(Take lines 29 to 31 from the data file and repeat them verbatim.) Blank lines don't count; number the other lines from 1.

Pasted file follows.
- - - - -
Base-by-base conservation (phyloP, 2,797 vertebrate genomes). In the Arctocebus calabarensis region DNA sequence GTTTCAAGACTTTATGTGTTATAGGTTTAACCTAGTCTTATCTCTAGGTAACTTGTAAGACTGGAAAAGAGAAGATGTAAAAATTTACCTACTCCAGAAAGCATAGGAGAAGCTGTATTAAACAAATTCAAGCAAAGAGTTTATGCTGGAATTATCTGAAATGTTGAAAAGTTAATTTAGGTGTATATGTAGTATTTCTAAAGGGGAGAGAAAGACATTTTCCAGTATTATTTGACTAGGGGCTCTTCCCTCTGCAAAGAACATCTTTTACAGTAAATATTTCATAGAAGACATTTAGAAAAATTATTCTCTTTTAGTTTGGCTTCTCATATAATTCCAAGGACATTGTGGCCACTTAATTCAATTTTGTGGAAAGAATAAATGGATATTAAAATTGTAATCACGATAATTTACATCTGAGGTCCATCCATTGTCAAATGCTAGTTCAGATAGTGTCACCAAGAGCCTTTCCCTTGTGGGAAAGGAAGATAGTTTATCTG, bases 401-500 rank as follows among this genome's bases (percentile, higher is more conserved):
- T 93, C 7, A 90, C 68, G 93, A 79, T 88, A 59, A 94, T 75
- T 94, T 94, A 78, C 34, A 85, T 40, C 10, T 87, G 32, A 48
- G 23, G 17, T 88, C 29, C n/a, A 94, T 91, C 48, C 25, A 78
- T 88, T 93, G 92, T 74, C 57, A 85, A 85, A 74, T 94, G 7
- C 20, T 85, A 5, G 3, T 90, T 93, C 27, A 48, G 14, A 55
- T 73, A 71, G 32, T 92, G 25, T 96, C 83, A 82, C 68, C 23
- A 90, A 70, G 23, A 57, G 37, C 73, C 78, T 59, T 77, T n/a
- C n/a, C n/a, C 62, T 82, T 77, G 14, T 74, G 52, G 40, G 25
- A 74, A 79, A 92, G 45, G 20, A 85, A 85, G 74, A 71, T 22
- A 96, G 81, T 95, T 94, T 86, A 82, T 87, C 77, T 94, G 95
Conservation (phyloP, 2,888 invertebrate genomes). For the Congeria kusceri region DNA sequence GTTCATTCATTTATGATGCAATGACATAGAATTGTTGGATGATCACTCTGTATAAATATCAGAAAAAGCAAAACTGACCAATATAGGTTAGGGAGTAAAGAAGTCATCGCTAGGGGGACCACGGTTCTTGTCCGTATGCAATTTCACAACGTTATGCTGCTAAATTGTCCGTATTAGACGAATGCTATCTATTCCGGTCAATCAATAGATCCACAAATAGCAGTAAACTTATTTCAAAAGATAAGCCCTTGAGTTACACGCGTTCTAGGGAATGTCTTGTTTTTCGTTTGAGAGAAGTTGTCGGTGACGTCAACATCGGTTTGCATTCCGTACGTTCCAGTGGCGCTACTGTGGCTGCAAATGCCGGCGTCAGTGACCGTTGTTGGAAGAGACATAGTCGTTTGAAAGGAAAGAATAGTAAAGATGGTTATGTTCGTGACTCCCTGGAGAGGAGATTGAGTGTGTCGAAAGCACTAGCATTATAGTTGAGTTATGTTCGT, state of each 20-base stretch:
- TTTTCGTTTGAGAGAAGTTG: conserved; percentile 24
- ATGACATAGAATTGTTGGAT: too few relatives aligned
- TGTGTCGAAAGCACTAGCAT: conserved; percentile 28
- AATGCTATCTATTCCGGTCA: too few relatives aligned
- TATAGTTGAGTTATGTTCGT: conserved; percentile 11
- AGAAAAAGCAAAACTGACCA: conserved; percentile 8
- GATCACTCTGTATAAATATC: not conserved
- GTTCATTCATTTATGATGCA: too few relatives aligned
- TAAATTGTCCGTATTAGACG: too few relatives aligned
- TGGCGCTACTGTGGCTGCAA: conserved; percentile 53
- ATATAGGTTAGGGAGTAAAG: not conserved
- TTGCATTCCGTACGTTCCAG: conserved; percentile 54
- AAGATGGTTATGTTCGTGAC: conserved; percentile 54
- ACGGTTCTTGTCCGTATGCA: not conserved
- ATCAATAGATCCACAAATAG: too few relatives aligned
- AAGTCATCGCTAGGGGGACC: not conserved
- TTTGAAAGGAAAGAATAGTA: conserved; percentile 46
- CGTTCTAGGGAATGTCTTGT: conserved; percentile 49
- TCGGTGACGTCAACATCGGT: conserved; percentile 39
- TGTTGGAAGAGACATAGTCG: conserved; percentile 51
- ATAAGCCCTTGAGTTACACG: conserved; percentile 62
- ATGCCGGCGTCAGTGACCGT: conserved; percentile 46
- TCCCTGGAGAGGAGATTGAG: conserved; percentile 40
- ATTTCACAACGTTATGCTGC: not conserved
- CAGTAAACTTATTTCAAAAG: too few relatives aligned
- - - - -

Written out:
- TTTGAAAGGAAAGAATAGTA: conserved; percentile 46
- CGTTCTAGGGAATGTCTTGT: conserved; percentile 49
- TCGGTGACGTCAACATCGGT: conserved; percentile 39